Their original policy has been amended to balance the need for assured product performance whilst keeping additional burdens on business to a minimum. Their approach will rely on existing legislation and maintain standards as far as possible. By adopting this option, and not requiring new testing and certification for all products, will avoid additional costs to manufacturers estimated to be in the region of £24m. DECC will require (in the Green Deal Code of Practice) that all products installed through the Green Deal must meet existing legal obligations, for example, those set out in Building Regulations. In addition, products covered by EU legislation on CE marking must have the CE mark.
DECC will require system testing (that the components work together and on the wall type in question) and third party certification from a UKAS accredited (or equivalent) facility for measures which are made up of a series of components such as external wall insulation. The systems testing requirements will cover External Wall Insulation Systems, Internal Wall Insulation Systems and Cavity Wall Systems. Annex D of the Code of Practice makes clearer who can certify products and in which circumstances this is needed. Products will also be “spot checked” for compliance with the Code by the Green Deal Oversight Body. The provisions in Annex B relating to the guarding against certain risks associated with installations have been strengthened for example, in relation to ventilation requirements. In addition, we have included a new requirement in Annex B of the Code of Practice to require that Green Deal Providers confirm with their suppliers that the products to be installed in a Green Deal property are a type capable of – or designed to - deliver the level of fuel bill savings estimated for the “measure” during the Green deal Assessment. Whilst DECC cannot guarantee savings, this will help to increase confidence for consumers and promote the installation of fit for purpose products. In light of this change to Annex B, it has been decided to remove the formal requirement for manufacturers to confirm compliance with the Code of Practice and to register their products with the Oversight Body. This is because, DECC believe that compliance with the Code of Practice is sufficient for product assurance purposes, and will operate alongside other customer protections in the framework including the PAS 2030 and the warranties framework. There was also a significant risk that such a proposal would be contrary to European Union (EU) laws which sets the rules for what testing and certification requirements can be imposed before a product is traded on the EU market, and would add an unnecessary cost to entering the Green Deal market.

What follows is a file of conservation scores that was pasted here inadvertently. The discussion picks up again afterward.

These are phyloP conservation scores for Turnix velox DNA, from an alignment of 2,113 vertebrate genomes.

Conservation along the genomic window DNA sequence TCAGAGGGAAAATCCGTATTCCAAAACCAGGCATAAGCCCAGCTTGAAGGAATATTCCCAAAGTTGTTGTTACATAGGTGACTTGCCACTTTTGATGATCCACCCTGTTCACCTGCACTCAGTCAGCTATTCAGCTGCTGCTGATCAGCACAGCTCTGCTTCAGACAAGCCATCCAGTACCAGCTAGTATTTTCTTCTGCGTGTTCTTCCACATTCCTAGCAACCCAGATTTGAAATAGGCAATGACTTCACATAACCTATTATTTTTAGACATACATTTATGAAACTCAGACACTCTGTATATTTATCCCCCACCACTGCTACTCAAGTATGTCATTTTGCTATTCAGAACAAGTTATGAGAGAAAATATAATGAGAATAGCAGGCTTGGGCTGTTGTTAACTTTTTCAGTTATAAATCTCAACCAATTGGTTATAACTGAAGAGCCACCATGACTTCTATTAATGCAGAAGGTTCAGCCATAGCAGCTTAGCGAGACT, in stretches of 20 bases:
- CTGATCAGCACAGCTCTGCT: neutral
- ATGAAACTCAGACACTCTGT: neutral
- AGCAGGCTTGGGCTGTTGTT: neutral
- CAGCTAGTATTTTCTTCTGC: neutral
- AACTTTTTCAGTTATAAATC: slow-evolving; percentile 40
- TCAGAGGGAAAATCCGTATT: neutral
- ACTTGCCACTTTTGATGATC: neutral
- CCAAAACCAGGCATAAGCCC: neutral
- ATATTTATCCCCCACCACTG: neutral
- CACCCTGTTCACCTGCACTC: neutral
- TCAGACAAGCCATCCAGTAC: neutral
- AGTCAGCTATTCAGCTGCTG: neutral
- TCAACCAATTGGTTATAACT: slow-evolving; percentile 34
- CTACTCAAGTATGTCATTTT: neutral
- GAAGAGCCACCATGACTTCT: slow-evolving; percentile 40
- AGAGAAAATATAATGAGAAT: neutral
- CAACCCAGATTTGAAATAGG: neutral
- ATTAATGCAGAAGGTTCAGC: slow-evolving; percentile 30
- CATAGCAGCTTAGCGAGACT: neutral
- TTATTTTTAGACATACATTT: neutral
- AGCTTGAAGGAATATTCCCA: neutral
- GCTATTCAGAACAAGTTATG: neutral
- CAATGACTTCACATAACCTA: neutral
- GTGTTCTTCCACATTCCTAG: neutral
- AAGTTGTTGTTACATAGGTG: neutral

From DECC Responses to Consultation 11th June 2012